Tuesday, January 11, 2011


                The Earth is shrouded in a thin veil of gas called the atmosphere. At sea level it provides the air we breathe, the wind and the weather, but with increasing height, it becomes more and more rarefied, slowly blending into the virtual vacuum of space. The atmosphere has no easily defined top; technically the height at which space shuttles orbit is within the atmosphere. Our atmosphere has evolved so that there is both carbon dioxide and oxygen held in balance by photosynthesis and respiration. This combination supports life on Earth, making it unique amongst the planets of the Solar System.
                Above about 450 Km any gas molecules are on their way out into space, so this is called the exosphere. Below that, down to about 80 Km
                The mesosphere down to 50 Km, is too low to be warmed by direct radiation and too thin to be warmed b y convection. It includes most of the ionosphere, consisting of variable layers of atoms with one or more electrons stripped off to give them and electrical charge. Certain parts of the ionosphere can reflect shortwave radio signals and filter out X rays from space.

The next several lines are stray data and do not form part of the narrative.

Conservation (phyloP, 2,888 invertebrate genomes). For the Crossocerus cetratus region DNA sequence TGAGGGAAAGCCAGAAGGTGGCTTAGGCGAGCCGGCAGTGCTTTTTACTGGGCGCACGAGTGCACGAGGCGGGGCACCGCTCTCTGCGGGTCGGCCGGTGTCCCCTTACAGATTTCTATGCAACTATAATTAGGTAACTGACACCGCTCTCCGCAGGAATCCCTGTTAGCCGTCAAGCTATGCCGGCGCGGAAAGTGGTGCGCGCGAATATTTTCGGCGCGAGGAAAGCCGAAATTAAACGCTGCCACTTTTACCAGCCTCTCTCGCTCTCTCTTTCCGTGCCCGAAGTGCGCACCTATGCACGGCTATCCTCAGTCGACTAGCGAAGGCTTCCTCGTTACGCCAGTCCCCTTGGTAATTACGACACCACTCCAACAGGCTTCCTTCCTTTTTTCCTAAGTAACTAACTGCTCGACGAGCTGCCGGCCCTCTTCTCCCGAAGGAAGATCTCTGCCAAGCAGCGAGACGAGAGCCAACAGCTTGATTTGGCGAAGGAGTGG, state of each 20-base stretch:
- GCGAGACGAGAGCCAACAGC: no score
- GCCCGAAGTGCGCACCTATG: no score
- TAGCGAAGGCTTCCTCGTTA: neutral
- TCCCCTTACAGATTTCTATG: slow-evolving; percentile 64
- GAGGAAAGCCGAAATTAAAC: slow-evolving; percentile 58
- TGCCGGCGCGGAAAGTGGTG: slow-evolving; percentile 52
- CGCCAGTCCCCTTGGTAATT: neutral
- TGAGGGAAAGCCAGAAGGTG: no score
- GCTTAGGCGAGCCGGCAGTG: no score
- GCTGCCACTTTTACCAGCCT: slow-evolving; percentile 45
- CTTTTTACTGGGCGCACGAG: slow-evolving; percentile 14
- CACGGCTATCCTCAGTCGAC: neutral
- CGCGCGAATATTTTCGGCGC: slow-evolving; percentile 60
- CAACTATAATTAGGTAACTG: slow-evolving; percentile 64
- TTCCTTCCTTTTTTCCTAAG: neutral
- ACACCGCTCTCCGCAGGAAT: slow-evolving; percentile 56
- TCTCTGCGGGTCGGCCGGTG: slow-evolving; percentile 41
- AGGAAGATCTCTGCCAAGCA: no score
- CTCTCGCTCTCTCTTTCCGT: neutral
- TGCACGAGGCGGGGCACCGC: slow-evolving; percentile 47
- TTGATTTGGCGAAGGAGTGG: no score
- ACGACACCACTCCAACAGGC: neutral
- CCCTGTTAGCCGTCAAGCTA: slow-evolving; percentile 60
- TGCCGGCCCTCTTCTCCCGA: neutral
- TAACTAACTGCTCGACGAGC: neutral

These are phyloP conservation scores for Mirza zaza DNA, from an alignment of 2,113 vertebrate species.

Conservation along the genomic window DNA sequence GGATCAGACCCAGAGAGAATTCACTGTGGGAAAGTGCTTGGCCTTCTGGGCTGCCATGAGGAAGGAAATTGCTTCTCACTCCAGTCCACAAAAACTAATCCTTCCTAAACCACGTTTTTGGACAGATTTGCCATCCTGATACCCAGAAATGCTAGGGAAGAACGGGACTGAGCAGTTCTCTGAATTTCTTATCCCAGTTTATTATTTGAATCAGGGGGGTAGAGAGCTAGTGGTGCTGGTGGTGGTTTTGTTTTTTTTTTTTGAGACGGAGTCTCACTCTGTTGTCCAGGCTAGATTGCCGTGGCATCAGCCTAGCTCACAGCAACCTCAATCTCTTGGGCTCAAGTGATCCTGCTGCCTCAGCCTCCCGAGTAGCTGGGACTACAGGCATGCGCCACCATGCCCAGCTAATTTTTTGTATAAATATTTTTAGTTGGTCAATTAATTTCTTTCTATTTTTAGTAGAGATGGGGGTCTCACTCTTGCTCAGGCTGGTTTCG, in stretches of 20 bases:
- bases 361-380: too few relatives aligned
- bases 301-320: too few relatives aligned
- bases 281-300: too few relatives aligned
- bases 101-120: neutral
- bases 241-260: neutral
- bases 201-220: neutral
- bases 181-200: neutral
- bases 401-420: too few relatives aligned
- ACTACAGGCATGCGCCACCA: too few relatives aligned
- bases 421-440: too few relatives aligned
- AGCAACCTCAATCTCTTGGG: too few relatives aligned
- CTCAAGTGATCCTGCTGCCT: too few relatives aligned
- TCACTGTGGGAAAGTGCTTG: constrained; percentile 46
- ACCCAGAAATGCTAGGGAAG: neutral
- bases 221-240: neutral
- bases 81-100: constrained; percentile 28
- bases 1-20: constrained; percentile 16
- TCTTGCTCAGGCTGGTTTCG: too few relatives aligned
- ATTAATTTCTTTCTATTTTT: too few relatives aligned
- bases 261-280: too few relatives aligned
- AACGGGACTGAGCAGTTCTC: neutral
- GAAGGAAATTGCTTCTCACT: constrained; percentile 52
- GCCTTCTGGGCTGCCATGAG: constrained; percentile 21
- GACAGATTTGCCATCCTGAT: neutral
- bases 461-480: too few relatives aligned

From about 15-50 Km above us is the stratosphere, at temperatures below 0 degree C. violent volcanic eruptions can propel gas and dust to this level, where they slowly spread around the globe. But generally, the stratosphere remains horizontally stratified, with little vertical mixing. This layer screens out most solar ultraviolet radiation.
                The bottom 15Km of the atmosphere, the layer in which weather condition occur, is the troposphere. It is warmed by radiation from the Earth and is therefore normally warmed from the bottom. The boundary with the stratosphere varies from about 10 Km at the poles to 20 Km at the equator.


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